From the moment the Villenueva sisters Eva (Ivana Baquero) and Carolina (Alejandra Onieva) decide to smuggle a woman who claims to be in mortal danger (Manuela Vellés) aboard their transatlantic journey to Brazil, Alta mar (High Seas) does not relent on surprises. Every one of its eight episodes, currently streaming on Netflix, brings a new twist or turn, usually toward the end in a bid to make you binge on the Spanish series.
It works. The show is great fun. Set in the aftermath of World War II, both the style and the story will appeal to dieselpunks. The costumes and art deco decor are beautifully done. The dark-family-secret theme starts off well enough.
Continue reading “High Seas”
If there is a perfect dieselpunk video game, it must be BioShock (our review here). It has several of the genre’s major influences (Art Deco, Ayn Rand’s Objectivism, dystopian fiction like Nineteen Eighty-Four, Hugh Ferriss, the Red Scare and Jazz) as well as tropes (the lone hero fighting the system, mind control).
It’s the BioShock aesthetic, though, that is the most evocative.
Continue reading “BioShock Concept and Fan Art”
“Remton” is an artist from France who combines steampunk, dieselpunk and fantasy elements in his work.
Continue reading “The Art of Remton”
Alternate World War II histories typically either kill Hitler, to end the war quickly or avoid it altogether, or correct one of his many strategic mistakes (invade Russia in winter, needlessly declare war on the United States), to enable an Axis victory.
There were many more inflection points, however, any one of which could have steered history in another direction. If you want to change World War II, here are 22 ways to do it.
Continue reading “How to Change World War II”
Charles-Maurice de Talleyrand proposed dividing up Belgium between France, Germany and the Netherlands. Heinrich Himmler fantasized about crowning himself regent of an independent Burgundy. The Allies in World War II had multiple plans for Balkan federation. Iraq and Libya both pushed plans for Arab unification.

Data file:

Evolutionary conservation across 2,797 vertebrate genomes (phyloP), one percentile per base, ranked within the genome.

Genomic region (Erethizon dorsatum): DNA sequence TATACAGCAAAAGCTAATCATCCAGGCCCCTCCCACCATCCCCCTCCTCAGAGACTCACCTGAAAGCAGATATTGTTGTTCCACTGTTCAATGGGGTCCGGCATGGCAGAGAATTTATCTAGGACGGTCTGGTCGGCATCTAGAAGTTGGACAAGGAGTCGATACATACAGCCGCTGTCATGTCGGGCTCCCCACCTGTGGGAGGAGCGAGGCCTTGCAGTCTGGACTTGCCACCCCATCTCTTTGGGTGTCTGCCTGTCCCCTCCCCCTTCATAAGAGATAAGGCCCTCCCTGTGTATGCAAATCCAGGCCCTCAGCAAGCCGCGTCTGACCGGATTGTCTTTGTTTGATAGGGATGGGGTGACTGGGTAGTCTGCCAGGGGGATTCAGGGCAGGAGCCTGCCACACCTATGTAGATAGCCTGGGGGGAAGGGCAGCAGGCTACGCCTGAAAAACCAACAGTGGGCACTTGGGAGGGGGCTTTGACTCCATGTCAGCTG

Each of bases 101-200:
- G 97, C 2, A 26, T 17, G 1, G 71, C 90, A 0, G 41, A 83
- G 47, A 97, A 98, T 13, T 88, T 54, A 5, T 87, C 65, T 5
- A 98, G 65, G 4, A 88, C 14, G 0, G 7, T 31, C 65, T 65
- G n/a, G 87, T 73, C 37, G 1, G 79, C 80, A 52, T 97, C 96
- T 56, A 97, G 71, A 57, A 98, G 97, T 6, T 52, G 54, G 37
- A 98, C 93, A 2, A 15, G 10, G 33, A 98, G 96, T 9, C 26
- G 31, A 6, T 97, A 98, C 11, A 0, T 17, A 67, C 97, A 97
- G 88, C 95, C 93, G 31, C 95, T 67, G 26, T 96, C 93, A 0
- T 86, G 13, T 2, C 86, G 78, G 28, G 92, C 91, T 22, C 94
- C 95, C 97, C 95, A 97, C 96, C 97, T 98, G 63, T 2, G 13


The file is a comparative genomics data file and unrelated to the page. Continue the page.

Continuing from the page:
The only things these schemes have in common is that nothing came of them. Belgium still exists. Burgundy doesn’t. The Balkans and the Arab world are even more divided.
What if history had taken a different turn? Here is a look at the countries that almost existed.
Continue reading “Countries That Almost Existed”
Dim (short for Dimitris) Martin is a talented artist from Greece. I first found his work when he did one of the covers for the excellent dieselpunk comic series Skies of Fire (our review here). His portfolio includes many more dieselpunk works, spanning the spectrum from decopunk to noir to Weird War.
Here’s a taste.
Continue reading “The Art of Dim Martin”
The Great Gatsby Belgium, an immersive play, has premièred at a secret location. Currently running in Dutch and French, soon the London cast will travel down to Brussels to perform the original English version here as well.
As we mentioned in our preview of the show, The Great Gatsby is nothing like you’re used to. People aren’t taking their seats in a theater and watching what happens on the stage. Here you are literally part of the play. Actors will interact with you, you might be asked to follow them into another room, alone or with a small group of people. You might become the focal point of a scene.
Continue reading “Be Part of Gatsby’s Entourage for a Night”
Originally a comic by Gerard Way of My Chemical Romance fame, the books have been turned into the first season of a TV series, mostly covering the story arc known as The Apocalypse Suite.
Years ago, in 1989, all around the world, 43 women gave birth on the same day. This might not sound strange, were it not for the fact that none of them had been pregnant at the start of the day. Seven of these children are adopted by Reginald Hargreeves, only to be treated to a cold life where nothing matters but becoming superheroes destined to ward off the apocalypse. Needless to say, this has left a mark on the children, now adults, and each has their own personal issues to overcome.
Continue reading “The Umbrella Academy”
On the eve of America’s entry into World War II, George Fielding Eliot reported for Life magazine that the country essentially had three ways to defend itself against an Axis invasion.
He rejected the first option, a purely defensive strategy, out of hand. Protecting just the United States, the Caribbean, the Panama Canal and Samoa, but not Canada, Greenland, Newfoundland and South America, would allow Germany and Japan to gain footholds in the Americas.
The whole of military history rises up to warn us that this is the inevitable prelude to defeat.
The choice, he argued, was between hemisphere defense and sea command.
Continue reading “Hemisphere Defense or Sea Command: America’s Choice in 1940”
After more than three years of overwhelming success, The Great Gatsby, the immersive musical theater, is coming from London’s West End (where it is still running in the London Bridge area) to Belgium.
Starting this March, and running into May, shows will be held in Dutch, French and English in a secret location in the heart of Brussels.
Never Was was lucky enough to attend the press conference introducing the principal Dutch- and French-speaking cast. Because the Jazz Age is bread and butter to many dieselpunks, this piece will tell you more about this unique show.
Continue reading “Get Immersed in Gatsby’s Big Night”